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Vol. 17. Issue 2.
Pages 80-83 (April - June 2019)
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Vol. 17. Issue 2.
Pages 80-83 (April - June 2019)
Policy Forums
DOI: 10.1016/j.pecon.2019.04.003
Open Access
There is hope for achieving ambitious Atlantic Forest restoration commitments
Renato Crouzeillesa,b,c,
Corresponding author

Corresponding author at: Estrada Dona Castorina 124, 22460-320 Rio de Janeiro, Brazil.
, Edson Santiamih, Marcos Rosae, Ludmila Pugliesed, Pedro H.S. Brancalionf, Ricardo R. Rodriguesg, Jean P. Metzgerh, Miguel Calmoni, Carlos A. de M. Scaramuzzab, Marcelo H. Matsumotoi, Aurelio Padovezid, Rubens de M. Beninij, Rafael B. Chavesk,l, Thiago Metzkerm, Rafael B. Fernandesn, Fabio R. Scaranoo, Jair Schmittp, Gabriel Luip, Pedro Christp, Rodrigo M. Vieiraq, Mateus M.D. Sentaq, Gustavo A. Malagutia,b, Bernardo B.N. Strassburga,b,c, Severino Pintod,r
a International Institute for Sustainability, 22460-320 Rio de Janeiro, Brazil
b Rio Conservation and Sustainability Science Centre, Department of Geography and the Environment, Pontifícia Universidade Católica, 22453-900 Rio de Janeiro, Brazil
c Programa de Pós Graduação em Ecologia, Universidade Federal do Rio de Janeiro, 68020 Rio de Janeiro, Brazil
d Atlantic Forest Restoration Pact, 50050-150 Pernambuco, Brazil
e Programa de Pós-Graduação em Geografia Física, Faculdade de Filosofia, Letras e Ciências Humanas, Universidade de São Paulo, São Paulo, Brazil
f Department of Forest Sciences, “Luiz de Queiroz” College of Agriculture, University of São Paulo (USP/ESALQ), 13418-900 Piracicaba, Brazil
g Department of Biological Sciences, “Luiz de Queiroz” College of Agriculture, University of São Paulo (USP/ESALQ), 13418-900 Piracicaba, Brazil
h Department of Ecology, Institute of Biosciences, University of São Paulo, 05508-900 São Paulo, Brazil
i WRI Brasil, 05422-030 São Paulo, Brazil
j The Nature Conservancy Brazil, 01311-300 São Paulo, Brazil
k Secretaria do Meio Ambiente do Estado de São Paulo, 05459-900 São Paulo, Brazil
l Departamento de Ecologia, Instituto de Biociências, Universidade de São Paulo, 05508-090 São Paulo, Brazil
m Instituto Bem Ambiental, 30494-060 Belo Horizonte, Brazil
n Fundação SOS Mata Atlântica, 01311-300 São Paulo, Brazil
o Fundação Brasileira para o Desenvolvimento Sustentável, 22610-180 Rio de Janeiro, Brasil
p Ministry of the Environment of Brazil, Secretariat of Climate Change and Forestry, 70730-542 Brasília, Brazil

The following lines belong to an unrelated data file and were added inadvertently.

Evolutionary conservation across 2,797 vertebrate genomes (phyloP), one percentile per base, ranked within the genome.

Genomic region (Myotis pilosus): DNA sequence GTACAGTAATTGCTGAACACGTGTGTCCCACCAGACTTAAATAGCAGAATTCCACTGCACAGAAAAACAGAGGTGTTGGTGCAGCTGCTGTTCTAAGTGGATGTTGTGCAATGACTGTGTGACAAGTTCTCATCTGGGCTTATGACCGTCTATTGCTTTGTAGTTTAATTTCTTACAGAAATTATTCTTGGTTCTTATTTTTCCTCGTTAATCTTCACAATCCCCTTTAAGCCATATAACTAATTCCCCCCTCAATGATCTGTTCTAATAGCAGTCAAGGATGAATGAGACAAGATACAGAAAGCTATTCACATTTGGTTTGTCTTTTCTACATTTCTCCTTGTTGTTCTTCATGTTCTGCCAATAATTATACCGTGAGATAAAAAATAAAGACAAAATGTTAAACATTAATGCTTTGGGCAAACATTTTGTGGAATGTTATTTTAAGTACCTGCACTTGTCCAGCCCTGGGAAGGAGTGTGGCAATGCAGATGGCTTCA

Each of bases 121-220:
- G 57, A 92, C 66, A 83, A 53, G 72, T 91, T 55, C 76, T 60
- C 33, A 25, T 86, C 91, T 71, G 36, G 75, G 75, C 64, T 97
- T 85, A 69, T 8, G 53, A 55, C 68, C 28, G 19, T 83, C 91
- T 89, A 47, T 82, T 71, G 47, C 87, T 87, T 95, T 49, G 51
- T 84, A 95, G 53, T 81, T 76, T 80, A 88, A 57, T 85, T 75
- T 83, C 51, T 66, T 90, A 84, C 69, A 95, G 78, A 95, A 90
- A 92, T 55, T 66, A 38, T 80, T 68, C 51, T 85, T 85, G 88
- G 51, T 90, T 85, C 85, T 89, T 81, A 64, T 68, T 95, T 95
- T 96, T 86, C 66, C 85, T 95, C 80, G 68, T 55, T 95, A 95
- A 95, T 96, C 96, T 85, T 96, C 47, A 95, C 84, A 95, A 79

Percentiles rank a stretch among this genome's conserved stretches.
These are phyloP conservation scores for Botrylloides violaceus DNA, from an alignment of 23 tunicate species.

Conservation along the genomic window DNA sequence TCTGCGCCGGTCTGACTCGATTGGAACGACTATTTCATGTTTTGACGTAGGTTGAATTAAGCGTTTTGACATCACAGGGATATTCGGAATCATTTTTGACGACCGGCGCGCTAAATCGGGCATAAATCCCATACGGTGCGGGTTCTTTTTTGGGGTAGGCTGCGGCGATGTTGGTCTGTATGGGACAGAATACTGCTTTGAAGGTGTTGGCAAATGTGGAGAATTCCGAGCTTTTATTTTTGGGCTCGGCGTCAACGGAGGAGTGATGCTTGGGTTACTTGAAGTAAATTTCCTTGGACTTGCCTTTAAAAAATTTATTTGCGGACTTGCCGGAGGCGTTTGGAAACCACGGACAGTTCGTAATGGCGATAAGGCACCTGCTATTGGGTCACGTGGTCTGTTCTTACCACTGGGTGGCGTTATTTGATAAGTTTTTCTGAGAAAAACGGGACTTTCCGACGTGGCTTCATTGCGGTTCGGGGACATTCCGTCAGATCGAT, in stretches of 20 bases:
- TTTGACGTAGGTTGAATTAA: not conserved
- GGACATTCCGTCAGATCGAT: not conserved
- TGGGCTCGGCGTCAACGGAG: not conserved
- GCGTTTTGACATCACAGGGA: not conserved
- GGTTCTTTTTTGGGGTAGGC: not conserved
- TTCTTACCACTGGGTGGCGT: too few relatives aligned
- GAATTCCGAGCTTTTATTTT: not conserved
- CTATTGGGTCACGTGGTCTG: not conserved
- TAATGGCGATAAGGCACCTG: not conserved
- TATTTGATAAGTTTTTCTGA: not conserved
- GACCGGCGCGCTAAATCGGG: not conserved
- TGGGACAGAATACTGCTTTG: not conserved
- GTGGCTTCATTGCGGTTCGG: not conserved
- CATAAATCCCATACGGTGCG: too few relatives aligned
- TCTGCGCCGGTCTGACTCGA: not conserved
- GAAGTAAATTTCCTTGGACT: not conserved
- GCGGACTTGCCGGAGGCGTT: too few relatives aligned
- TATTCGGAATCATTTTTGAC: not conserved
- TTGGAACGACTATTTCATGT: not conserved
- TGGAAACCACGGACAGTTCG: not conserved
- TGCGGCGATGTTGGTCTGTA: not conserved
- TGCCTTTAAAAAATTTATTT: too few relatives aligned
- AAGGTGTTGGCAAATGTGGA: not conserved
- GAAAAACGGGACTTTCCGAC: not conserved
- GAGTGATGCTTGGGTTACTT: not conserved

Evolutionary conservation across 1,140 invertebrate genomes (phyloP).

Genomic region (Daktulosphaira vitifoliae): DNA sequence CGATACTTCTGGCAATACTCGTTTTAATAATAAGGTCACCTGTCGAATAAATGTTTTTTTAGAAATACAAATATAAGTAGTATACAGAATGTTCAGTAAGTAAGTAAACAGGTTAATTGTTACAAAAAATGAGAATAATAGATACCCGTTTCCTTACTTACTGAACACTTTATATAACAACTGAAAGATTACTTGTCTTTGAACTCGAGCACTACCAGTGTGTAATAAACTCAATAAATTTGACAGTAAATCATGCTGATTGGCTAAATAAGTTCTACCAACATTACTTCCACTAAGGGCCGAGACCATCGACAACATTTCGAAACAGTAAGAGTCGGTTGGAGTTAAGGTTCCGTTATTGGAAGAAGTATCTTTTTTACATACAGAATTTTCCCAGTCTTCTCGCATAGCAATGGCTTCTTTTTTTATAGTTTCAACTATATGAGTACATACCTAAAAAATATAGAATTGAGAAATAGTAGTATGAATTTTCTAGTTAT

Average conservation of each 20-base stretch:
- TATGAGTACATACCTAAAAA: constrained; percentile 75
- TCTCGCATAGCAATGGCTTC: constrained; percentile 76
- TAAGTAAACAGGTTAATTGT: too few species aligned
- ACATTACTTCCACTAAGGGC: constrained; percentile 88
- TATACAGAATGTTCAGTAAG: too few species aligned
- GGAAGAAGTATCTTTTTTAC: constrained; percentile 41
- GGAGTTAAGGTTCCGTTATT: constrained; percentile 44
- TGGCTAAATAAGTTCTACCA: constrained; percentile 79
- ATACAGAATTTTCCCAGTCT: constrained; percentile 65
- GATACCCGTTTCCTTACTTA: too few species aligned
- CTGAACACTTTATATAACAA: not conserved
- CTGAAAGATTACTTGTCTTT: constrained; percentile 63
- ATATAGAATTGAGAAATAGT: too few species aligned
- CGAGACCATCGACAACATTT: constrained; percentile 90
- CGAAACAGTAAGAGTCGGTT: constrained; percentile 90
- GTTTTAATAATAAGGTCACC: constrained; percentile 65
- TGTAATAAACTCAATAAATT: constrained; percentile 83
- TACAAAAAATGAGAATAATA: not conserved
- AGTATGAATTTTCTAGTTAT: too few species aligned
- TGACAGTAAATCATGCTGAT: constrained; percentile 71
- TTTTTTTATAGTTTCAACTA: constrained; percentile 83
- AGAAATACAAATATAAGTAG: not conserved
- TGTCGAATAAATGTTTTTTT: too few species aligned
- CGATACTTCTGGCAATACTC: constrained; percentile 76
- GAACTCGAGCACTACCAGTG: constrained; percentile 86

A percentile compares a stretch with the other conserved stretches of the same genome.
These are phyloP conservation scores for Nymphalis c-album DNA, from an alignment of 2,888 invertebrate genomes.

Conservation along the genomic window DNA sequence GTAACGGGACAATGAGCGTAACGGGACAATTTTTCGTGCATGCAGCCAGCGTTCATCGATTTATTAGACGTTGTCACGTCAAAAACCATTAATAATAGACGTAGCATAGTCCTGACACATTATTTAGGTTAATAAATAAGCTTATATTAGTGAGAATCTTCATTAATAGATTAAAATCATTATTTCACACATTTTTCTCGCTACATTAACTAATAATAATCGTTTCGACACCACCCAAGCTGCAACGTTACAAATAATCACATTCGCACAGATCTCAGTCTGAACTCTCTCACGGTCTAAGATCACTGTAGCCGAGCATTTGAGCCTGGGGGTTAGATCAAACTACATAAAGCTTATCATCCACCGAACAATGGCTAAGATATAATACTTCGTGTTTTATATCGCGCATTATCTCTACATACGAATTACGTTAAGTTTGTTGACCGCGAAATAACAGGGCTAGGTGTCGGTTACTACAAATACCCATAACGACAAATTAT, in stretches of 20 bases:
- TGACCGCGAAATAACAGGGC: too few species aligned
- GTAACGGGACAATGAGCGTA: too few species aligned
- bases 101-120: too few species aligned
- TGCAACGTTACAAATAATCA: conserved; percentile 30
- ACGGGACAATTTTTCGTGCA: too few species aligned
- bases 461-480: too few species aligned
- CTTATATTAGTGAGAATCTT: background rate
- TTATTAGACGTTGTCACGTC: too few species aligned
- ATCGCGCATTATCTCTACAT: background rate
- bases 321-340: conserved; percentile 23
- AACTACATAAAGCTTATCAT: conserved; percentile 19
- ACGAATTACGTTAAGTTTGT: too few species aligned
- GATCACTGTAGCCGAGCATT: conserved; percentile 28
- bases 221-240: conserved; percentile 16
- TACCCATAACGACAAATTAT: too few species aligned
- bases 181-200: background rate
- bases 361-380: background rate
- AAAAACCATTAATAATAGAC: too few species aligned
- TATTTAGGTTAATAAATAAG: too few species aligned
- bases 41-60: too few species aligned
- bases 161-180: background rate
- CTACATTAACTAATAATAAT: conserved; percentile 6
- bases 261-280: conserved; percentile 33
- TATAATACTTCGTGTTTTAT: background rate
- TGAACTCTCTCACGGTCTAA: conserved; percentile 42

q Ministry of the Environment of Brazil, Secretariat of Biodiversity, 70730-542 Brasília, Brazil
r Centro de Pesquisas Ambientais do Nordeste, 50050-250 Recife, Brazil
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Table 1. Amount of restored forest detected for the first time in each year (since Atlantic Forest Restoration Pact committed to the Bonn Challenge and maintained up to 2017) within the states of the Brazilian Atlantic Forest (in ha).

Achieving ambitious global restoration commitments is a huge challenge. The Atlantic Forest Restoration Pact, created in 2009 as a movement to restore 15Mha of degraded/deforested lands by 2050, pledged 1Mha towards the 2020 Bonn Challenge. We documented the restoration of an estimated 673,510–740,555ha of native forests from 2011 to 2015 in the Atlantic Forest, and expect that a total of 1.35–1.48Mha will be under recovery by 2020. The Pact is one of the first Brazilian restoration initiatives to monitor an international restoration commitment and to demonstrate that ambitious targets can be reached. Part of this success in large-scale restoration is related to three main Pact activities: (i) development of restoration governance, communication and articulation; (ii) promotion of strategies to influence public policies; and (iii) establishment of restoration monitoring systems. The experience and lessons learned by the Pact could inspire and inform other restoration initiatives worldwide.

Atlantic Forest Restoration Pact
Bonn Challenge
Forest Landscape Restoration
Natural regeneration
Restoration accountability
Restoration monitoring
Full Text

The achievement of ambitious global restoration commitments ( is a huge challenge. A key question is how these commitments can overcome barriers such as high restoration costs, lack of investments, limited technical assistance, and poor governance in certain regions (Chazdon et al., 2017; Strassburg et al., 2019). Brazil made an ambitious pledge of 12Mha of native vegetation recovery as a contribution to the Bonn Challenge global target, which aims to promote restoration in 150 and 350Mha of degraded/deforested lands by 2020 and 2030, respectively ( This restoration commitment is also part of Brazil's pledge to the Paris Climate Agreement ( and its National Policy for Native Vegetation Recovery ( New data on forest cover obtained in the Brazilian Atlantic Forest biome, one of the world's most threatened biodiversity conservation hotspots, bring hope for the achievement of these ambitious commitments (Rezende et al., 2018).

The Atlantic Forest Restoration Pact (hereafter Pact) was created in 2009 as a bottom-up, multi-stakeholder movement to restore 15Mha of degraded/deforested lands by 2050 ( The Pact pledged in 2011 1 MhaMha to the 2020 Bonn Challenge ( We offer here evidence that this ambitious restoration commitments can be achieved, thanks in part to the action of the Pact. The Pact is one of the first Brazilian restoration initiatives to monitor its pledge to an international restoration commitment as the Bonn Challenge. The experience and lessons learned by the Pact could be used: (i) to guide, systematically, official governments and organizations monitoring reports about progress towards national and global commitments; (ii) to inspire other restoration initiatives and commitments; (iii) as a roadmap of how to create enabling conditions for large scale restoration to contribute to achieving global restoration commitments; and (iv) to present a “bottom-up”, smart governance mechanism that promotes stakeholders’ participation and engagement.